Bishop Paprocki sent an email tonight indicating that he intends to extend permission to resume public Masses, starting on Saturday-Sunday June 6-7, the Solemnity of the Holy Trinity in our churches in the diocese. I join the entire St. Anthony of Padua parish community in thanking the bishop for offering this opportunity to begin to resume normal parish life.
As part of the resumption of public Masses, there are many conditions which we will need to follow while in this first phase of resuming public celebrations of Mass:
- There is a limit of 25% of the occupancy of our buildings to be observed. When this limit is reached, it will be necessary to turn people away from the celebration.
- Parishioners are asked to wear face masks (except for Holy Communion) and practice careful hand hygiene while maintaining ‘social distance’ while inside church.
- Holy Communion not be received from the chalice for the foreseeable future, and may be distributed either at its proper place in Mass or immediately after Mass in order to increase ‘social distance’ and take advantage of several other features of distributing separately from Mass. (We are going to study this on the parish level before we decide what we will do.)
- Churches must be sanitized between each Mass. We are to have a ‘team’ that oversees and insures this process is carried out with diligence.
- Hymnals and other materials must be removed from the pews. (… which will significantly impact music ministries.)
- The entire document listing the directives can be found here: Diocese of Springfield Website on Public Masses with Limitations
The faithful are reminded that the obligation to attend Sunday Mass remains abrogated (suspended) for the duration of this health crisis, and nobody is required to come to public Masses at this point. Indeed, if you show any symptoms of disease, if you have knowingly been exposed to the disease, or if you are in a demographic which is vulnerable to the disease, you are urged to stay home! I am expecting that the diocese is going to have us place signs at the doors explaining that those who attend Mass during this time do so at their own risk, and that despite our best efforts, we cannot guarantee safety from exposure to the disease. It may be better for those who really want to attend Mass, but are afraid of the large crowds to attend Mass sometime during the week instead, when there are fewer people present.
I will announce the specifics of how we are going to restore public Masses for St. Anthony of Padua parish sometime in the coming week after I get a team stood-up to provide the assistance that the diocese is requiring to carry out all of these directives. I am anticipating that we will celebrate one Mass at St. Dominic (probably 4pm) and one Mass at St. Anthony (probably 6:30) on Saturday nights. On Sunday, we will again celebrate one Mass at St. Dominic and another at St. Anthony. Having two sites is a great advantage for us, as it will allow plenty of time and space between celebrations to clean and get things re-organized. I also anticipate that, besides being larger than the church, “sanitizing” the St. Dominic ‘worship space’ will be easier than cleaning St. Anthony Church. Twenty-five percent of the capacity of St. Anthony Church is about 100 people. I think that 25% of the capacity of the St. Dominic site is approximately 150. We are being instructed to turn those away who do not fit within the prescribed church capacities, but I want to see if we can provide alternate places to participate in the Mass on-site (such as the parish hall at the church site) so that those who cannot fit in the church can have a closed circuit broadcast and receive Holy Communion while here. But all of the finer details remain to be figured out. I hope to enlist the assistance of Fr. Don Blickhan to assist in having Mass at both locations. If these are too many or two few celebrations of Mass for the faithful of the parish, we will re-examine the situation and add or subtract as prudent.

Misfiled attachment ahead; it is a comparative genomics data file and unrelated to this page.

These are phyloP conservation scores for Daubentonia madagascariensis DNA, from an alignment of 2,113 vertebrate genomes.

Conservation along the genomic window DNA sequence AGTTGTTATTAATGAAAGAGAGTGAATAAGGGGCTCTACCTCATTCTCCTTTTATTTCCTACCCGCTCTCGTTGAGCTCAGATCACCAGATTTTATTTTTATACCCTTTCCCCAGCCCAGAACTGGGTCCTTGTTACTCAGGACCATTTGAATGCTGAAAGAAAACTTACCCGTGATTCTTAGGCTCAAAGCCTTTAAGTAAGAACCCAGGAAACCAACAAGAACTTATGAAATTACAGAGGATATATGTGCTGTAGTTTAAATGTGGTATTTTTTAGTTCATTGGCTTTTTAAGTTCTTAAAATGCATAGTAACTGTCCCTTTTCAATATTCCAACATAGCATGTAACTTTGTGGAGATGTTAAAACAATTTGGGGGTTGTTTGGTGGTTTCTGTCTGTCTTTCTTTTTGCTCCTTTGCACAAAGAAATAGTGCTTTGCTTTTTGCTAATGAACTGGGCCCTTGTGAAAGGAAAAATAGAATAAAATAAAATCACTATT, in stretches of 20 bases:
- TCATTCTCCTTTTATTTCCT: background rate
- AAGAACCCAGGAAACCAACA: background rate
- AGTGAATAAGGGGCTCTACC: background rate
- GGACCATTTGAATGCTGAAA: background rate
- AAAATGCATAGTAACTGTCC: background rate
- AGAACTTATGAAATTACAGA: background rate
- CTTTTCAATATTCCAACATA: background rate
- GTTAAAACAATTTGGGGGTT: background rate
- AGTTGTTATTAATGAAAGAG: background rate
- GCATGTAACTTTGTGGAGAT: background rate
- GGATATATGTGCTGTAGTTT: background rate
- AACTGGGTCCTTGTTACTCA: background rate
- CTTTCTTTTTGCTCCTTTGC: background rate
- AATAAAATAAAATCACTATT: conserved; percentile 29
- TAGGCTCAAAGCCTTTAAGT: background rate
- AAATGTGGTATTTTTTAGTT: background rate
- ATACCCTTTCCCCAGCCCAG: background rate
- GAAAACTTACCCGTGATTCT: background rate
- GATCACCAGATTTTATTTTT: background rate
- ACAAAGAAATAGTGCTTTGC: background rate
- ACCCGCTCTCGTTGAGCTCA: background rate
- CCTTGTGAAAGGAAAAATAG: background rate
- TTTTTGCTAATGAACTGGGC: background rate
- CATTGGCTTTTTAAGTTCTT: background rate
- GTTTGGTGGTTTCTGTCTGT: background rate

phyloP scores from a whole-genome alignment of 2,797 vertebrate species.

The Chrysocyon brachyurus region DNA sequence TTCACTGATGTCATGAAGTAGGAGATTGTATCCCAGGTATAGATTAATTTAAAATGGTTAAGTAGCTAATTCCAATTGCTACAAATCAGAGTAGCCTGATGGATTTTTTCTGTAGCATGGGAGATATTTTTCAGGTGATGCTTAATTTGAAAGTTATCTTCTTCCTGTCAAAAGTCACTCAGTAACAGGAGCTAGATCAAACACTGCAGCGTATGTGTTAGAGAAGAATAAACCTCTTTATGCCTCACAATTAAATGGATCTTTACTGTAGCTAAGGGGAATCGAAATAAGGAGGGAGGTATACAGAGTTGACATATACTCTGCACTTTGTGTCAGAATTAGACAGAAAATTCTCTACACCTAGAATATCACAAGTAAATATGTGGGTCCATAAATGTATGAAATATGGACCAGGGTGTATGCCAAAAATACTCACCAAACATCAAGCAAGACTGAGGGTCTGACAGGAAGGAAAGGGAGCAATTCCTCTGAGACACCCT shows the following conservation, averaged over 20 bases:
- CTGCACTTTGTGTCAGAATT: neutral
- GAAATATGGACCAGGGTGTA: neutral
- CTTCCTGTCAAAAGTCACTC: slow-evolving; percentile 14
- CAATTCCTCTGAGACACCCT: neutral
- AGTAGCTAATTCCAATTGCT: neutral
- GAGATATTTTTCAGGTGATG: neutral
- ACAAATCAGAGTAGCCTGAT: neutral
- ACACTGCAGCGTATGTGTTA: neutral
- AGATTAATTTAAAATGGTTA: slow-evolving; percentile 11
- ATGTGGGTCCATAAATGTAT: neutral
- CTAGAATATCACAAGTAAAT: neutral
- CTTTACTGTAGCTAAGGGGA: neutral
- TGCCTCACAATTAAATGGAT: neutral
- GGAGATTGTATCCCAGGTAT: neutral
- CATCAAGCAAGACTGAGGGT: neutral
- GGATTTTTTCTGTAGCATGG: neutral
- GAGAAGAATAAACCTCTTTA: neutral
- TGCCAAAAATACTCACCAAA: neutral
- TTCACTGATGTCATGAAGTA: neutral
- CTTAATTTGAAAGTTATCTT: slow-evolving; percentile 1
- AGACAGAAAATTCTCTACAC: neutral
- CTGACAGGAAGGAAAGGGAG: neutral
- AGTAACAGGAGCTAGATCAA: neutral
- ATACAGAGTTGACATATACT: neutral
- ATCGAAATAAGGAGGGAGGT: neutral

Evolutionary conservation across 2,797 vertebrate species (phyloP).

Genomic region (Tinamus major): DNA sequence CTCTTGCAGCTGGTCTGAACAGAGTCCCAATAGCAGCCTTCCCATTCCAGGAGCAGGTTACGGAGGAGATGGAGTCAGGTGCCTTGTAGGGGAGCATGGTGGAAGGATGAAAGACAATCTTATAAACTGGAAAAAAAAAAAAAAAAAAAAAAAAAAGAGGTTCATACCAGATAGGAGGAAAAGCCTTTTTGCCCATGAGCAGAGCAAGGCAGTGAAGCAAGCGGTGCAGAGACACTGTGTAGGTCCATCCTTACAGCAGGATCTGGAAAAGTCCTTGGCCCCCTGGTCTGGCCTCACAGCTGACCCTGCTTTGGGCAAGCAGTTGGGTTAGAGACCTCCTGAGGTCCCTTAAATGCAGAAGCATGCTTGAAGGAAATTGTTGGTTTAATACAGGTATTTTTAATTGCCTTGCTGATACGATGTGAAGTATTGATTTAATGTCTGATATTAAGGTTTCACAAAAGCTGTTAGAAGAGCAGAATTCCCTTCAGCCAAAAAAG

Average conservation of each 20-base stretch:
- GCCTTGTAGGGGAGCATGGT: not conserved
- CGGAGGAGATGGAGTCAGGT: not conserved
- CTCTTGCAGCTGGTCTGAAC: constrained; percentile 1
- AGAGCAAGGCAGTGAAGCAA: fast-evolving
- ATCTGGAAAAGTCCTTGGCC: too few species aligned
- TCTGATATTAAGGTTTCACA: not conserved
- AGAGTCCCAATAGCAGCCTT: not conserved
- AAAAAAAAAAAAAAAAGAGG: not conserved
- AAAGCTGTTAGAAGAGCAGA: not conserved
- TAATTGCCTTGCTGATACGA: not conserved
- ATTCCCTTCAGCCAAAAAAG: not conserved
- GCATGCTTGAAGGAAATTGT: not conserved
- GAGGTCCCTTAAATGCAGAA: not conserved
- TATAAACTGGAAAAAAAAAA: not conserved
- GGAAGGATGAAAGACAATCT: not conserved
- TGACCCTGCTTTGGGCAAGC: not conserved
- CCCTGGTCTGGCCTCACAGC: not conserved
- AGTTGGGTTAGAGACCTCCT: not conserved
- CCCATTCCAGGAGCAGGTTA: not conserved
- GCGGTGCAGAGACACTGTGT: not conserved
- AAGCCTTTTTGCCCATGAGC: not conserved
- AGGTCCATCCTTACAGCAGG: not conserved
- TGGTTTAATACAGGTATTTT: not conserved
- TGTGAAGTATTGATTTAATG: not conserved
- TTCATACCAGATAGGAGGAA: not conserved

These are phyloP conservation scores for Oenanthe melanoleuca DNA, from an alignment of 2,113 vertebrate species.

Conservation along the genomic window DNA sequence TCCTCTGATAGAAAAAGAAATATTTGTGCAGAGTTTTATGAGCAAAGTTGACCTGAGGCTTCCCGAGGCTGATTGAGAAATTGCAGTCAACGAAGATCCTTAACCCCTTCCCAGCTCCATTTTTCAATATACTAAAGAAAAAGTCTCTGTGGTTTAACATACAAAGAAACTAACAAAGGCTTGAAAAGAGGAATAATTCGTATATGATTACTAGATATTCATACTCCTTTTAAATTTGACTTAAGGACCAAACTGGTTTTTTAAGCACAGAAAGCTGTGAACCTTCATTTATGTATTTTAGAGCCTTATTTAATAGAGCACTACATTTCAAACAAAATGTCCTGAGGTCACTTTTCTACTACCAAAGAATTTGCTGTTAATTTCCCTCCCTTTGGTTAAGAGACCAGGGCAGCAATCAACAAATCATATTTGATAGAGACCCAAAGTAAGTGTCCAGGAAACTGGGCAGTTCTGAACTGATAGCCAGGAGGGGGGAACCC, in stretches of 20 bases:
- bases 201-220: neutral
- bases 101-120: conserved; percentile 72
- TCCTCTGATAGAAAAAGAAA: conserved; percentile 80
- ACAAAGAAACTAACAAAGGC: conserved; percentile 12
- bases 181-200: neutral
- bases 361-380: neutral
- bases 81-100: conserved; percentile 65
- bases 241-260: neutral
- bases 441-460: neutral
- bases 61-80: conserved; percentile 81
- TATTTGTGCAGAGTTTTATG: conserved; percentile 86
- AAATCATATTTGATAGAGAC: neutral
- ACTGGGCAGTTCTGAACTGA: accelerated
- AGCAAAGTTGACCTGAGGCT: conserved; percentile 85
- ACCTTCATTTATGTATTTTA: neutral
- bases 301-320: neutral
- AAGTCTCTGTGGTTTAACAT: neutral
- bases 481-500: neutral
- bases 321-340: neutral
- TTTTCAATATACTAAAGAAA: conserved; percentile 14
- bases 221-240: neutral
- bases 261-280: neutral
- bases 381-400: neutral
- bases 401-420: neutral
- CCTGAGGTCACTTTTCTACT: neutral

For your information, here is a website from the Diocese of Springfield with resources that we are using to implement the Parish Reopening Plan.
A brochure has been published on the Reopening of Public Mass.
And here is last week’s letter from Bishop Paprocki introducing and explaining the general rationale of this plan.
Finally, a meme has been passed around on Facebook, which I think is an important reminder to us. The Church has not been shut down at all during these times, we simply have not been able to attend church. In these weeks we have had plenty of opportunities to “be Church” even if we cannot “attend church”. The Holy Sacrifice of Mass has been offered for the salvation of our parishioners and for the whole world. Our school has remained in operation and provided thousands of cumulative hours of instruction for our young people. Catholic Charities continues to serve those in need. Our churches have been open for private prayer and confession. Parishioners have generously remembered us in their stewardship and other sacrifices. We have been called on, each of us in our own situations, to witness to the glory of the Resurrection during these last 50 days. But rather than drawing a sharp and exclusive contrast between the value and merits of “being Church” vs. “going to church”, I want to encourage the faithful to remember that one organically leads to and enhances the experience of the other. We cannot fully “be Church” without the fullness of worship provided at Mass. We cannot dispose ourselves to receive the graces available at Mass when we “go to church” unless we live as faithful disciples, trusting in and calling upon the Lord’s strength for ministry to those we meet throughout the rest of the week. — Fr. Tom Donovan